After that the next 42 films get interesting. There is no way to make the list politically correct or fair but how does Godard get 4 films and Buñuel gets none? Tarkovsky has 3 films thus out-pacing Bergman in the eyes of the critics. Also there are only three films from the 1930's and three from the 1940's and yet also three from the 1990's.

There are 15 films from the 1960's. We're the 1960's the best decade in cinema? No way. A provocative era that, no doubt, has struck the fancy of many critics who were growing up then.

The list is a starting point for those who have yet to delve into the history of cinema. With that in mind it is acceptable. But I really hope no one takes it literally. I'd be more interesting in seeing a top ten personal list of favorite films.

[Here is the Fandor link where there are links to all kinds of discussions]

Monday, July 09, 2012

Beasts Wild

There are so many other cultures on the planet, but even when Hollywood films are shooting in another place or in another culture, the system of making the film still emerges from a very particular personality that comes from New York or Los Angeles. The way in which we’re doing things is very much of the culture of Louisiana. We try to bring the way people relate to one another in Louisiana to our set and do things in a way that expresses that culture. Director Benh Zeitlin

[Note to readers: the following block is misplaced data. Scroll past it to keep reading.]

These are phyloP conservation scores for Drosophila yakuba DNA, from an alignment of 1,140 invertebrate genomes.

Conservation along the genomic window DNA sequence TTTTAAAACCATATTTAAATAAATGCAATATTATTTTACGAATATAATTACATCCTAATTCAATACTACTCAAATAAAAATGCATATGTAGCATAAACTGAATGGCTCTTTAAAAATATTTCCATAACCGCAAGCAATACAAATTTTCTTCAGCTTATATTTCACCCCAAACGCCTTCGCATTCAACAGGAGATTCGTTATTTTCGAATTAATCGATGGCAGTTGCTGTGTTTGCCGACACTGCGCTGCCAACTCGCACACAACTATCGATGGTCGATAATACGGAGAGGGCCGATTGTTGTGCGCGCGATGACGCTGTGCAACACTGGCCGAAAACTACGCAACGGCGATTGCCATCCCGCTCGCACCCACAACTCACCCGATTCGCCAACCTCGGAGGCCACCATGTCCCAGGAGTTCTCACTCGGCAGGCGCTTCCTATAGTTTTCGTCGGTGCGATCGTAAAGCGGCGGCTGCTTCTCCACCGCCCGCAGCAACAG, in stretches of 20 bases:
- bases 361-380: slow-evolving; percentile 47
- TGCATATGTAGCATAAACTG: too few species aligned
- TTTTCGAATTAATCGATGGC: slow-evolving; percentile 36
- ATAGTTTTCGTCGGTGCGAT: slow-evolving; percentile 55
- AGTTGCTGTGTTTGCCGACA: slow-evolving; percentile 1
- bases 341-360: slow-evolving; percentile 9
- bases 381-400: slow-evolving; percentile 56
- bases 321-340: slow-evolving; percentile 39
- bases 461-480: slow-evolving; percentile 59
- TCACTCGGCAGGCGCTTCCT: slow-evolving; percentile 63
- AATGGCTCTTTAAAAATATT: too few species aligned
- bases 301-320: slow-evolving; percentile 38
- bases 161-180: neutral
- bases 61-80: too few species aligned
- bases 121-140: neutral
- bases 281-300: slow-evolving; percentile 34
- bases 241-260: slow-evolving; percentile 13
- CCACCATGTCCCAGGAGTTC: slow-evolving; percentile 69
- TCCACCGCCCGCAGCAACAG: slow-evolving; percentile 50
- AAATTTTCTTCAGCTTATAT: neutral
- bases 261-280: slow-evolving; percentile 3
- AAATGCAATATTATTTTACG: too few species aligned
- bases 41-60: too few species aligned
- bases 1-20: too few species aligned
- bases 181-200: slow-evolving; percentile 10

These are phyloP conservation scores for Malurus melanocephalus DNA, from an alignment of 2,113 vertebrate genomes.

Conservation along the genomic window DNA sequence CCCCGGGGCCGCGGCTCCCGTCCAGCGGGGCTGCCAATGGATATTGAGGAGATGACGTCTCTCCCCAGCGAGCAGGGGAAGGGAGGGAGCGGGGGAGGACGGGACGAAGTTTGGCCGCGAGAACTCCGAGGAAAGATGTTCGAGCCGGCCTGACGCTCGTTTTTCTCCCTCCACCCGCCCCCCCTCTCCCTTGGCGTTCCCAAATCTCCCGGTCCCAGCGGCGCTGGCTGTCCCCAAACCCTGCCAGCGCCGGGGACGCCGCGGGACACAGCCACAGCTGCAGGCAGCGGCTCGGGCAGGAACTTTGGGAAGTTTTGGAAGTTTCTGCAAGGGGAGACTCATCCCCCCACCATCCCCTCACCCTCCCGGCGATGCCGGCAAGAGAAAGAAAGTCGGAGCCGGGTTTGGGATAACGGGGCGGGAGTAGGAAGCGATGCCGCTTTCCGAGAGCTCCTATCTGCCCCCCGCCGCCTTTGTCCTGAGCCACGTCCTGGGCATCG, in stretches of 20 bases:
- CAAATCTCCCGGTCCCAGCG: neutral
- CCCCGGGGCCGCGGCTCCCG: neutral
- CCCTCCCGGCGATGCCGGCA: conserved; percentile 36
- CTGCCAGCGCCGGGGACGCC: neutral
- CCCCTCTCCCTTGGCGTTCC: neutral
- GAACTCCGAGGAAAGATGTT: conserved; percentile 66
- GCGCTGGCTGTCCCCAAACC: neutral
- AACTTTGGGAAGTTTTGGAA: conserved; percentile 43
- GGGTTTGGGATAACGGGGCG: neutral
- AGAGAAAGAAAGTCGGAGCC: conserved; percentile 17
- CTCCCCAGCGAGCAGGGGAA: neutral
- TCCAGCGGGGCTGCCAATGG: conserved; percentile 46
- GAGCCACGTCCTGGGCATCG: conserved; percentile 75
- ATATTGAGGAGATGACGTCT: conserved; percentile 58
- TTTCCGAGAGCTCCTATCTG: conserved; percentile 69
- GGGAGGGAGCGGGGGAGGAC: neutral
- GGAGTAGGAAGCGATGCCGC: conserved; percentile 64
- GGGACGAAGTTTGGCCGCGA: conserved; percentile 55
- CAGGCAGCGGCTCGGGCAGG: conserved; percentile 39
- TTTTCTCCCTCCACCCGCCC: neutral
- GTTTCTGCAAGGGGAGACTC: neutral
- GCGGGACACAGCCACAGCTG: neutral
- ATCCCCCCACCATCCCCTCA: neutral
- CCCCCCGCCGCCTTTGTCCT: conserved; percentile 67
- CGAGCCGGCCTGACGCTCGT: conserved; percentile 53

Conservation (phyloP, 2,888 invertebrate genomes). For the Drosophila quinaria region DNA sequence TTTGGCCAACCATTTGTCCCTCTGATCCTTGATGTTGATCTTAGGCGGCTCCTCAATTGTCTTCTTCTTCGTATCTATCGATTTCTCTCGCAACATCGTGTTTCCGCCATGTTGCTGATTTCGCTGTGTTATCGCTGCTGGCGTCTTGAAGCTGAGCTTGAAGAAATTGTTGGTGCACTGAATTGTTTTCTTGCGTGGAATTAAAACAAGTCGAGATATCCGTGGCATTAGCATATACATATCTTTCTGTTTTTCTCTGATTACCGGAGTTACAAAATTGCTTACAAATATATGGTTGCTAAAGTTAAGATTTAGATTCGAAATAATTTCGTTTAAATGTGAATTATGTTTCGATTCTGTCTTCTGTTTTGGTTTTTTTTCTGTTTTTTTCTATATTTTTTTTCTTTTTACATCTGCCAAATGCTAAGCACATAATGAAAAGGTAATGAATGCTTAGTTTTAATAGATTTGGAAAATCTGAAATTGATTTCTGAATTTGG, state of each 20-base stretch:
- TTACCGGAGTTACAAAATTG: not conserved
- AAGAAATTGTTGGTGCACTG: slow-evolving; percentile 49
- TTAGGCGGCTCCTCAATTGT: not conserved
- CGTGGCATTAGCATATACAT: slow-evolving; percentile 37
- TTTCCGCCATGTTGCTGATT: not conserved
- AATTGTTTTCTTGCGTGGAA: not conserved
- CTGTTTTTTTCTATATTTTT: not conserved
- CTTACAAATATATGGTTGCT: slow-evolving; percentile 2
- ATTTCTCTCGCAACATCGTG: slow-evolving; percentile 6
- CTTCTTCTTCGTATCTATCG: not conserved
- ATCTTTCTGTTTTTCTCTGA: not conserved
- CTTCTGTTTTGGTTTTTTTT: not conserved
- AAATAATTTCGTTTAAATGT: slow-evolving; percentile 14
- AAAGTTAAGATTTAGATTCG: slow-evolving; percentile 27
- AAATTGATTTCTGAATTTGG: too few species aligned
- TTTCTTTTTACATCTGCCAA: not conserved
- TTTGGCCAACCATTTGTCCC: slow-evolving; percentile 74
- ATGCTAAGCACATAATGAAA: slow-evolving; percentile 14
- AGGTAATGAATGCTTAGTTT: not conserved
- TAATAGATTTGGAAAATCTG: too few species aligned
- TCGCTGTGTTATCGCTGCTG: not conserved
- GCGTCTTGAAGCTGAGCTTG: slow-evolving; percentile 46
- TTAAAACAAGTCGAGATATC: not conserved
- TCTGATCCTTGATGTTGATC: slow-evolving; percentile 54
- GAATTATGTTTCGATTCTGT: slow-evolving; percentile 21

Beasts of the Southern Wild is a story told by a 6-year-old girl named Hushpuppie. But it is not a kid's story or a kid's movie. It's more like dirt under the fingernails magic realism Bayou style.

It might be like nothing you have ever seen and because of that it might be tough to take. Not just because it is a knotty story of survival in post hurricane Louisiana but because it does what few films in the history of American cinema have ever done; present us with poor people separated - most definitely - from the sensibilities of the middle or upper class world of Hollywood.

The narrative rarely plays it safe, it never slides off into a world most cinema-goers feel comfortable with. And yet there is nothing subversive about it because there is nothing to subvert. These people are as real as those in a documentary about the place. They are poor, they are uncouth, they drink and curse in front of kids, they live in abject filth and, as they are presented to us, they are not easy to relate to in the way characters in movies usually are. What's more only briefly do we get the Hollywood-like middle or upper class characters who come in to counter balance the reality we see and present us with some kind of safe narrative haven.

And yet the film is not making a value judgement about these outcasts. Far from it. These are real people who live in a real place. But it's not a place the American film world often inhabits. The film has the sensibilities of a third world film and yet it is distinctly an American story.